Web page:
Below is a summary of the activity reported for August 2014. The reported stories reflect: 10 guilty pleas or convictions in pending cases; over 138 years of newly imposed sentences for people involved in Ponzi schemes; at least 5 newly discovered schemes; and an average age of approximately 55 for the alleged Ponzi schemers in the stories reported. Please feel free to post comments about these or other Ponzi schemes that I may have missed. And please remember that I am just relaying what’s in the news, not writing or verifying it.

    Gabriel Bitran, 69, and his son Marco Bitran, 39, have agreed to plead guilty to running a hedge fund scam that lost more than $140 million. They ran their Ponzi scheme through GMB Management and GMB Capital Partners, promising returns of 16% to 23%.

    Terrence Brown and Antranik Kabajouzian, 35, were sentenced to 15 years and 10 years, respectively, for their roles in a $5 million real estate Ponzi scheme that they operated through Bay Area Equity Group. Approximately 40 victims were promised “guaranteed” returns of 15%.

    Bryan Caisse, 50, pleaded guilty to operating a $1.2 million Ponzi scheme that defrauded more than 20 victims. Caisse ran a hedge fund called Huxley Capital Management in which he promised investors annual returns of 8% in connection with short-term loans. Caisse instead used the money to fund his lifestyle including car services, tuition for his daughter’s school, and $10,000 on a dating service.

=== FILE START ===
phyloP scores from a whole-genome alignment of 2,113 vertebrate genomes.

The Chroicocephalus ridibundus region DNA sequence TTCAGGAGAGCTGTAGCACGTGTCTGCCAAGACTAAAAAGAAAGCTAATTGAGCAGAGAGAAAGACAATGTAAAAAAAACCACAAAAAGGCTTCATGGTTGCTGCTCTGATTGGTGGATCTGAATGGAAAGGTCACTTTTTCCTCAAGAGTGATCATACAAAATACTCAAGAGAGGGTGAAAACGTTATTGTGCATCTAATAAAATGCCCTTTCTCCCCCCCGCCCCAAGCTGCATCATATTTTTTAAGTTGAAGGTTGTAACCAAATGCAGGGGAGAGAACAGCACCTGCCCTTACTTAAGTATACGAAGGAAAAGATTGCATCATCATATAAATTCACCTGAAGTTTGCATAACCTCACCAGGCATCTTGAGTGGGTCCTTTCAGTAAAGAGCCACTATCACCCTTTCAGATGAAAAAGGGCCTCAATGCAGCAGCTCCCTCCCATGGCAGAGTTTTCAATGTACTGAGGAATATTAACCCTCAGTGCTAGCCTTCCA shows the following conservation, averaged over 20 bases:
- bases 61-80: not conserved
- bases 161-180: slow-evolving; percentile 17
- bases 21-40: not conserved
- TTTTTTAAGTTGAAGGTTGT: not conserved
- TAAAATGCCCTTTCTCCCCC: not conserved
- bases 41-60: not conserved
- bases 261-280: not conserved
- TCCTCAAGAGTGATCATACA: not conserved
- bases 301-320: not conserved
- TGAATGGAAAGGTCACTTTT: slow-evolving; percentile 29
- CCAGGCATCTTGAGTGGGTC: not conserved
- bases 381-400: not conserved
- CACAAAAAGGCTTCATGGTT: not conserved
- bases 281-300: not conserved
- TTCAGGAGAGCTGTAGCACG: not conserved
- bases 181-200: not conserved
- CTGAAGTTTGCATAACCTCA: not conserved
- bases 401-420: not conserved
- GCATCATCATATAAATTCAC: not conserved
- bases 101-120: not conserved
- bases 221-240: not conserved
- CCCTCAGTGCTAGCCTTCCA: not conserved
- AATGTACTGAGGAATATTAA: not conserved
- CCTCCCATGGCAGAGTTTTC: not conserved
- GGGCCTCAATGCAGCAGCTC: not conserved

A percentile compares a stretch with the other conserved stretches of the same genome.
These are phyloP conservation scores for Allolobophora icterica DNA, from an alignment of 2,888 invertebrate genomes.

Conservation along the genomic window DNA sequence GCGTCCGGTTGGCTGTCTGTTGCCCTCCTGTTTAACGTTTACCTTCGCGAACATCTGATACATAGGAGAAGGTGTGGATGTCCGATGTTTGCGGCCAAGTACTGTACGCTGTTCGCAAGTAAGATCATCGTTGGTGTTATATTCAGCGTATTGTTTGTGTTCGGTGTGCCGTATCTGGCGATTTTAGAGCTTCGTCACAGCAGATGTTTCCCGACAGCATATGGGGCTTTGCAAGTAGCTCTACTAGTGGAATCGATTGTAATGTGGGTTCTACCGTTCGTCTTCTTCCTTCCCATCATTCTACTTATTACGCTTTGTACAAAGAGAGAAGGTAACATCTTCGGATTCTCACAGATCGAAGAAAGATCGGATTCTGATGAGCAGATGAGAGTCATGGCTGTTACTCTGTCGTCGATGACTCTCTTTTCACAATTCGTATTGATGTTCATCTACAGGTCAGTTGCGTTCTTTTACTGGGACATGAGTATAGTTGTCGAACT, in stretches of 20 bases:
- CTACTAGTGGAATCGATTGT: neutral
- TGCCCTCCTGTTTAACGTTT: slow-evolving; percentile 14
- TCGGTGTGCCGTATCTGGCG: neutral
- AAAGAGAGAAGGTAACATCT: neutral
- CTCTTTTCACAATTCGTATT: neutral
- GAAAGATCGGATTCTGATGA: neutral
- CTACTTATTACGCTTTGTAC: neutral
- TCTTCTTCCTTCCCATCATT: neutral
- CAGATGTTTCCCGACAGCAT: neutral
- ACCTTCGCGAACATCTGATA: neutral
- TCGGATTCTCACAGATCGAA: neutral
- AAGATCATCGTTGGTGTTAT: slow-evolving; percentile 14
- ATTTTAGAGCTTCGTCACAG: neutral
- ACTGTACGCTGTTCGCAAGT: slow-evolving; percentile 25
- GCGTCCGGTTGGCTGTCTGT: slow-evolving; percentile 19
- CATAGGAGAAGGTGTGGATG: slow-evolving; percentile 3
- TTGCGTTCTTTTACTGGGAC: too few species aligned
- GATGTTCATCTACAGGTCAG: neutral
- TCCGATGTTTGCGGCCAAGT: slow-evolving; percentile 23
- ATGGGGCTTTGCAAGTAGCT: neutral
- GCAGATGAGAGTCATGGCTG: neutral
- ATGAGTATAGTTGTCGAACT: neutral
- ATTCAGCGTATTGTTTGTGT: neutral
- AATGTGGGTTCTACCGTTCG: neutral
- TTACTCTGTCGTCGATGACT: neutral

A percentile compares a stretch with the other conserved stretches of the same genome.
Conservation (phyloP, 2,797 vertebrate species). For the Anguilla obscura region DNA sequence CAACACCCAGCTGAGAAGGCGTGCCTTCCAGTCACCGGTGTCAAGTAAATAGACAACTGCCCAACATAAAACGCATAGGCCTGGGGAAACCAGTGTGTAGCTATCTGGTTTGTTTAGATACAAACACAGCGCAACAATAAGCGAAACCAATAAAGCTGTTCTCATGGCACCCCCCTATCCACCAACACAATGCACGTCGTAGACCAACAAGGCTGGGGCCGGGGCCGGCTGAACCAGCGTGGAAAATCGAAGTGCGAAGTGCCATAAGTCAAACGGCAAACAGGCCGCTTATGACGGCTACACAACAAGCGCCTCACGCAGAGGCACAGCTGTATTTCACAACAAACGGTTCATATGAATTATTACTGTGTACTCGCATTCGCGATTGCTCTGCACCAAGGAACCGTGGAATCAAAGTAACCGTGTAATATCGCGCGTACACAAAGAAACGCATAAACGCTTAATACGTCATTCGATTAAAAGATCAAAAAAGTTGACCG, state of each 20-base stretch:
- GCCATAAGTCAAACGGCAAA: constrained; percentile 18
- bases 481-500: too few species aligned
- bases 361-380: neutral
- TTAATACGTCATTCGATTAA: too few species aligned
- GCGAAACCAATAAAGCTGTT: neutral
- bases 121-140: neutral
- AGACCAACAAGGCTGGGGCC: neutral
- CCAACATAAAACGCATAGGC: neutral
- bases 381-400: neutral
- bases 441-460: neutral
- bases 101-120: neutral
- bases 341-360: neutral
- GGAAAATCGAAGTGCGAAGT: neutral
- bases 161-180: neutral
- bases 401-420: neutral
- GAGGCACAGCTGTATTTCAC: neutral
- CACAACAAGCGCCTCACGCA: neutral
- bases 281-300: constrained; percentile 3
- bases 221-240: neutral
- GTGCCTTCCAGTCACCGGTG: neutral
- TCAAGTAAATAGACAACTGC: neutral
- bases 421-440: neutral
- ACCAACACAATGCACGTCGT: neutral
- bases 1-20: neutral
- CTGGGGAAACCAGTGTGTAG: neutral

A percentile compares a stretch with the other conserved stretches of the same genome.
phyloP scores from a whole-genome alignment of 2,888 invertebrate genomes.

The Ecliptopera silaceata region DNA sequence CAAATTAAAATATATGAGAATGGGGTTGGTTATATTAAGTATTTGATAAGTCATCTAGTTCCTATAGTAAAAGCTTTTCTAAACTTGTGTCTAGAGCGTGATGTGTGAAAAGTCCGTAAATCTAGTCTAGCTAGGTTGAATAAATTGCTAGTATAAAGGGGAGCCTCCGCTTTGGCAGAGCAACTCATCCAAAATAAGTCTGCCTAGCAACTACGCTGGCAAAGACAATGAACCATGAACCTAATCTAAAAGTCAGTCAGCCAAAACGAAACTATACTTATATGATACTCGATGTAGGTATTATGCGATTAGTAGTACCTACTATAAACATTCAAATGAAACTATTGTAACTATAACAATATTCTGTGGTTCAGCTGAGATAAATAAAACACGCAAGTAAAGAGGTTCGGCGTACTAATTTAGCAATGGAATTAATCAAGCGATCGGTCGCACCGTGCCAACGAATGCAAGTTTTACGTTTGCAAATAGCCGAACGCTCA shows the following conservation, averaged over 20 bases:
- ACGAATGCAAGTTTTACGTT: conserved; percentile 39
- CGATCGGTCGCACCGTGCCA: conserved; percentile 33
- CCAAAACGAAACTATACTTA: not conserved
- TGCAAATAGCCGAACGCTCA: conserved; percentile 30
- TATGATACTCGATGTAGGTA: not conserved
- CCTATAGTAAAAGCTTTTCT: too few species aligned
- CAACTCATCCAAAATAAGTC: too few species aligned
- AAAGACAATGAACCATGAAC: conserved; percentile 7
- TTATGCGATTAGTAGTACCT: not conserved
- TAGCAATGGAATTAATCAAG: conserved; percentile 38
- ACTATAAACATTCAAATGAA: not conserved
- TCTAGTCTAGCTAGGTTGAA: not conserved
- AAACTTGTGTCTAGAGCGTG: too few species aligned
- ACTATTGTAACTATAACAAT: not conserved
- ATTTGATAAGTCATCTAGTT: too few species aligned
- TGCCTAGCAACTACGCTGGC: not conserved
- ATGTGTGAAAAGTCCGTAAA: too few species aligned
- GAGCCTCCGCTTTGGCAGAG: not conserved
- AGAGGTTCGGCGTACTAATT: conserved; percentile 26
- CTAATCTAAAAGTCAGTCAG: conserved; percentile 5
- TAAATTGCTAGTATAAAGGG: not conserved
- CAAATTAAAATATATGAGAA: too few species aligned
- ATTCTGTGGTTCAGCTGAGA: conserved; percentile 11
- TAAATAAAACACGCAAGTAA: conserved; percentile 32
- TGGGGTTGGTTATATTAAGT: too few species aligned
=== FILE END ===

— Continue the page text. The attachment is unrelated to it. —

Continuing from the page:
Robert H. Cassandro, 47, was sentenced to 15 months to 4 years in prison in connection with an at least $11 million Ponzi scheme. Cassandro was found guilty after a two month trial. He obtained loans from family and friends to build about 30 single-family homes on Long Island, and he pledged the new houses as security for the loans. The homes had already been pledged in connection with other loans. Cassandro used the funds on luxury items such as a race horse, a glass-enclosed home gym and pool, and parties.

    Jenny Coplan, 55, was sentenced to 4 years in connection with a $4 million Ponzi scheme aimed at immigrants. Coplan defrauded 46 investors through her company, Immigration General Services LLC, and promised them 60% to 120% interest from nonexistent government-secured immigration and bail bonds.

    Blayne Seth Davis, 33, pleaded guilty to charges in connection with an $11.9 million Ponzi scheme. Davis ran the scheme through his company, Capital Blu, which represented that it was investing in off-exchange foreign currency trading through an entity called CMB FX Fund LP. Davis ran the scheme with Damien L. Bromfield, who has pleaded guilty, and Donovan G. Davis, Jr., who has pleaded not guilty.

    Archie Evans, 43, a convicted Ponzi schemer, was indicted on a firearm charge that could add another 10 years to his 7 year prison sentence he is already serving in connection with his $3.7 million Ponzi scheme. Evans had tried to bring a handgun into the federal courthouse on the day of his sentencing and was considered a felon in possession of a firearm. Evans scheme had targeted members of the Tilly Swamp Baptist Church where he was pastor and promised investors quarterly returns of 10% to 12% for investing in his company, Gold & Silver LLC.

    Glen Galemmo, 48, was sentenced to 15 years, 8 months for conducting a $100 million Ponzi scheme through his company, Queen City Investment Fund. The scheme defrauded about 140 victims. Galemmo had filed a request for a shorter prison sentence of 6 years following his guilty plea and original request of 8 to 10 years. The government had sought 12½ to 5½ years.